[Crossref]

B. T. Cunningham, P. Li, B. Lin, and J. Pepper, “Colorimetric resonant reflection as a direct biochemical assay technique,” Sens. Actuators, B 81(2-3), 316–328 (2002).
[Crossref]

Lin, H. A.

H. A. Lin and C. S. Huang, “Linear variable filter based on a gradient grating period guided-mode resonance filter,” IEEE Photonics Technol. Lett. 28(9), 1042–1045 (2016).
[Crossref]

Lin, S. F.

S. F. Lin, C. M. Wang, Y. L. Tsai, T. J. Ding, T. H. Yang, W. Y. Chen, and J. Y. Chang, “A model for fast predicting and optimizing the sensitivity of surface-relief guided mode resonance sensors,” Sens. Actuators, B 176, 1197–1203 (2013).
[Crossref]

S. F. Lin, C. M. Wang, T. J. Ding, Y. L. Tsai, T. H. Yang, W. Y. Chen, and J. Y. Chang, “Sensitive metal layer assisted guided mode resonance biosensor with a spectrum inversed response and strong asymmetric resonance field distribution,” Opt. Express 20(13), 14584–14595 (2012).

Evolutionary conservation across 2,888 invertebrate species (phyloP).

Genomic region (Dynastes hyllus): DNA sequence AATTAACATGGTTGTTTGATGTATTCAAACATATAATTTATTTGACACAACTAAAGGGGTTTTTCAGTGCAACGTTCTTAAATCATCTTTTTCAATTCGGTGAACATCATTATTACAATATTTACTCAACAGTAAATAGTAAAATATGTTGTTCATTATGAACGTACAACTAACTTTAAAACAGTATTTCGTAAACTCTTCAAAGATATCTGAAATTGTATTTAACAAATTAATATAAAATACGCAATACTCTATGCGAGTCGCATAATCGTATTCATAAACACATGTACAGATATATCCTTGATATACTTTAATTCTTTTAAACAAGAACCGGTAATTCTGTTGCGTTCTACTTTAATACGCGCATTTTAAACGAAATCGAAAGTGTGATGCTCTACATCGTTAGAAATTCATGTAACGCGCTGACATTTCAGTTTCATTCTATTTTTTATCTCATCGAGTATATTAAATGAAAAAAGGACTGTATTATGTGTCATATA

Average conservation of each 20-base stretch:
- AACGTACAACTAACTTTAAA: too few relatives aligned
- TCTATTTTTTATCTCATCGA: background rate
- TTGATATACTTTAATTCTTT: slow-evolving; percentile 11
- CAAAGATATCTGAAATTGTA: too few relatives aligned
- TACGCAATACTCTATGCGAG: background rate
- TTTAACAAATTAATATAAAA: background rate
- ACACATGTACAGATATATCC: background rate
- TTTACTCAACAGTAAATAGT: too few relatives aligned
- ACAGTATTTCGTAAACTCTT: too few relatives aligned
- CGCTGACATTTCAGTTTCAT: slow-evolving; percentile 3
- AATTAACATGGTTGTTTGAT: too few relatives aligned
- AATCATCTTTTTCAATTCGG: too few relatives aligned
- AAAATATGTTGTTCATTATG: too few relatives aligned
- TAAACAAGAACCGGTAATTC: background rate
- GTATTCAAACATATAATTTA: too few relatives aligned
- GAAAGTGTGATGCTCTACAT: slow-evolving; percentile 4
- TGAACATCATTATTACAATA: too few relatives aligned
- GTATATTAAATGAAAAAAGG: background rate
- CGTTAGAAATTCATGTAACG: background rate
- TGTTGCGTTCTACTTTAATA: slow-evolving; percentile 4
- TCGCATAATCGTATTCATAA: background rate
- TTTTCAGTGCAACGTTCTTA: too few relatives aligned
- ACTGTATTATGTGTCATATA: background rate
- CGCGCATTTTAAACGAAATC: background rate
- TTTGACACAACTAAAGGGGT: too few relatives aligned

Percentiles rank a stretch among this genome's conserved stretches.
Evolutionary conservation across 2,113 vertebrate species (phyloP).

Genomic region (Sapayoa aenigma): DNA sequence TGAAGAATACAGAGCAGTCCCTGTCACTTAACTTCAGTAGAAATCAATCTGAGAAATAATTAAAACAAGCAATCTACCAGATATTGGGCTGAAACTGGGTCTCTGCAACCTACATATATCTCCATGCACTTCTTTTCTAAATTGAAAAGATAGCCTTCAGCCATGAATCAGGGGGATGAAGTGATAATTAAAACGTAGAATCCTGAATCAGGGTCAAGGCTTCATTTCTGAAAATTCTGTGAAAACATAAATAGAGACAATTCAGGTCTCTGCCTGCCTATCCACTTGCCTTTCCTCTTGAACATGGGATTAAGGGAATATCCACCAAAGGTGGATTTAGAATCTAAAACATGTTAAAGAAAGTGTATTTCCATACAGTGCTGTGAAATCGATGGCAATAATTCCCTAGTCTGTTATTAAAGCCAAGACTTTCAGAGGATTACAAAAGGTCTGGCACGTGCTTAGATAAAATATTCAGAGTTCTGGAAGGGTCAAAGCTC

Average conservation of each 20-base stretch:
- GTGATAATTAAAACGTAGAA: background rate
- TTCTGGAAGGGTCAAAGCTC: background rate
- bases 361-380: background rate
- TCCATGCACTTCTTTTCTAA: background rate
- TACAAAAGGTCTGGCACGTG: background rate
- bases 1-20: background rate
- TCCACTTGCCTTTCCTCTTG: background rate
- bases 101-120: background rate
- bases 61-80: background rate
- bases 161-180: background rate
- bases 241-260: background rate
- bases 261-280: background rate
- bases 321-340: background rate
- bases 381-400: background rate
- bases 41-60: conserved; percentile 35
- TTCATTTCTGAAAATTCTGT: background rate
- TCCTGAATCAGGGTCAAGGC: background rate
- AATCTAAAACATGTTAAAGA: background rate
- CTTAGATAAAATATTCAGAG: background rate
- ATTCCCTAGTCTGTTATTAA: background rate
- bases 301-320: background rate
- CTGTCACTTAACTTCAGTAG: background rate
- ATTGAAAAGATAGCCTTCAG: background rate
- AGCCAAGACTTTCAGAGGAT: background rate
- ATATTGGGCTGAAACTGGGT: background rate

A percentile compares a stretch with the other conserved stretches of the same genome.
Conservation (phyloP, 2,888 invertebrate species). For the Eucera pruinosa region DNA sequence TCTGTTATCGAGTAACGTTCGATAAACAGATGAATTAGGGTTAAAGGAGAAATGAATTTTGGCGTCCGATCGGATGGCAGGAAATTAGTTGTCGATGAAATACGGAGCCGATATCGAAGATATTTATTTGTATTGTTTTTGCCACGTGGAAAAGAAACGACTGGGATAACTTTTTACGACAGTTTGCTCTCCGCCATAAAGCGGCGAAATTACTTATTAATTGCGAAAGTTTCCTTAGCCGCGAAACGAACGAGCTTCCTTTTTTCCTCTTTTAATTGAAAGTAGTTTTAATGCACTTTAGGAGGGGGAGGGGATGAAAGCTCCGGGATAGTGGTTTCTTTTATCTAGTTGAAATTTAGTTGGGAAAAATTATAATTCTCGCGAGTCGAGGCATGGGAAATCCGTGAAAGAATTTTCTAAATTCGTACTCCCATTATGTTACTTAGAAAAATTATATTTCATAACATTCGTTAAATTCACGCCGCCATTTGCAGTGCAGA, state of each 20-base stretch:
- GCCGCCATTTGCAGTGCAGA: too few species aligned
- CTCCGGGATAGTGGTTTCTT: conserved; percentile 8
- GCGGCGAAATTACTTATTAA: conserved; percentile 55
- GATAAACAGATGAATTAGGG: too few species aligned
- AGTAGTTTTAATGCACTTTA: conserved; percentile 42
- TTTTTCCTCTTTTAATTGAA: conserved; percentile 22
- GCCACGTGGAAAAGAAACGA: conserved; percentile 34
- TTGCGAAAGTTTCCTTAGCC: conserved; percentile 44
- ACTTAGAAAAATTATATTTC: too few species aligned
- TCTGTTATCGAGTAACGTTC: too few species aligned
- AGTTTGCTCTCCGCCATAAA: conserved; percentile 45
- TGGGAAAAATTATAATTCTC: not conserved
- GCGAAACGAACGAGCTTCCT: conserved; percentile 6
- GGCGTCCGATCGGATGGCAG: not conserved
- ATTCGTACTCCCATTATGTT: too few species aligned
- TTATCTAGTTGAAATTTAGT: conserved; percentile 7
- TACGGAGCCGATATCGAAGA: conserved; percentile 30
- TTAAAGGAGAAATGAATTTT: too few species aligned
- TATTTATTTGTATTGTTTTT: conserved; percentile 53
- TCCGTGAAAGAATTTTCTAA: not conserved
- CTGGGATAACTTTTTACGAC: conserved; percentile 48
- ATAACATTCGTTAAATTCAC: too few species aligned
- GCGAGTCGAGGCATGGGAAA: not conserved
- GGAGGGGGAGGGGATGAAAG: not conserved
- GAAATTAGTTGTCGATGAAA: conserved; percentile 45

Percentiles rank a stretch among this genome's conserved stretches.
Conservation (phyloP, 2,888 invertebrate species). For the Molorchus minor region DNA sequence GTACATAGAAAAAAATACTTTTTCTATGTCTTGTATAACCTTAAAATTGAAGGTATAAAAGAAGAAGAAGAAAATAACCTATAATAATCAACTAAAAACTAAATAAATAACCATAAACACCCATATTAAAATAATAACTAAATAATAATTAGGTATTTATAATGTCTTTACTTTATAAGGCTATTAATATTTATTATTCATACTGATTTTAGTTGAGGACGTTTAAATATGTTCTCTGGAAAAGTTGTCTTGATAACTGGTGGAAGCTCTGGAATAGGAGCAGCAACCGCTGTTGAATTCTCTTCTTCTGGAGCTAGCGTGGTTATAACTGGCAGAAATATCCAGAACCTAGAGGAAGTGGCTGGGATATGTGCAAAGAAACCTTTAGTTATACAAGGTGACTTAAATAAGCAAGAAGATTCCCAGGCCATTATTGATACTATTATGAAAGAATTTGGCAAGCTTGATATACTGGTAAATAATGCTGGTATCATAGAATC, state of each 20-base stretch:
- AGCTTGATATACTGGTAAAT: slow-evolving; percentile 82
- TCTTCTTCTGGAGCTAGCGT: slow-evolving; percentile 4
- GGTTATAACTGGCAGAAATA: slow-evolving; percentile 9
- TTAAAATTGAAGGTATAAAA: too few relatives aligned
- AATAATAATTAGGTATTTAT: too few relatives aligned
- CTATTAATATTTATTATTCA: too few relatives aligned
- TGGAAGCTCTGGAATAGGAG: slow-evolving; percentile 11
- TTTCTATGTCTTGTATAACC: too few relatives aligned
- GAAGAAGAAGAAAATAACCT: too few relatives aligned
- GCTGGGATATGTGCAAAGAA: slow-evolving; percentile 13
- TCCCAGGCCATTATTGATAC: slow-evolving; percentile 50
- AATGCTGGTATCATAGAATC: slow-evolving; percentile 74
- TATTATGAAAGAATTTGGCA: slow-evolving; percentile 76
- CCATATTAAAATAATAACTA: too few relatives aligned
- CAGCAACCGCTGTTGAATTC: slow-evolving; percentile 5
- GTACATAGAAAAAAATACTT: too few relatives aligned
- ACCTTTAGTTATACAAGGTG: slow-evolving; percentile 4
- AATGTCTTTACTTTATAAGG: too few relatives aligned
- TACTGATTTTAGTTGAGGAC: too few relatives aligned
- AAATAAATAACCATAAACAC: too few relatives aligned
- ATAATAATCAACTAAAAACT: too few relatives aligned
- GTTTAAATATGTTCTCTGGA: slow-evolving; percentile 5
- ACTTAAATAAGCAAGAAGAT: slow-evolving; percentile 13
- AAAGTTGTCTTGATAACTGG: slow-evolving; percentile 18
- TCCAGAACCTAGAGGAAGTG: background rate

[Crossref]

Liu, L.

L. Liu, H. A. Khan, J. Li, A. C. Hillier, and M. Lu, “A strain-tunable nanoimprint lithography for linear variable photonic crystal filters,” Nanotechnology 27(29), 295301 (2016).
[Crossref]

Liu, V.

Lowe, D. B.

J. A. Weidanz, K. L. Doll, S. Mohana-Sundaram, T. Wichner, D. B. Lowe, S. Gimlin, D. Wawro Weidanz, R. Magnusson, and O. E. Hawkins, “Detection of human leukocyte antigen biomarkers in breast cancer utilizing label-free biosensor technology,” J. Visualized Exp. (97), e52159 (2015).
[Crossref]

Lu, M.

L. Liu, H. A. Khan, J. Li, A. C. Hillier, and M. Lu, “A strain-tunable nanoimprint lithography for linear variable photonic crystal filters,” Nanotechnology 27(29), 295301 (2016).
[Crossref]

I. D. Block, N. Ganesh, M. Lu, and B. T. Cunningham, “A sensitivity model for predicting photonic crystal biosensor performance,” IEEE Sens. J. 8(3), 274–280 (2008).
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Y. H. Ko and R. Magnusson, “Flat-top bandpass filters enabled by cascaded resonant gratings,” Opt. Lett. 41(20), 4704–4707 (2016).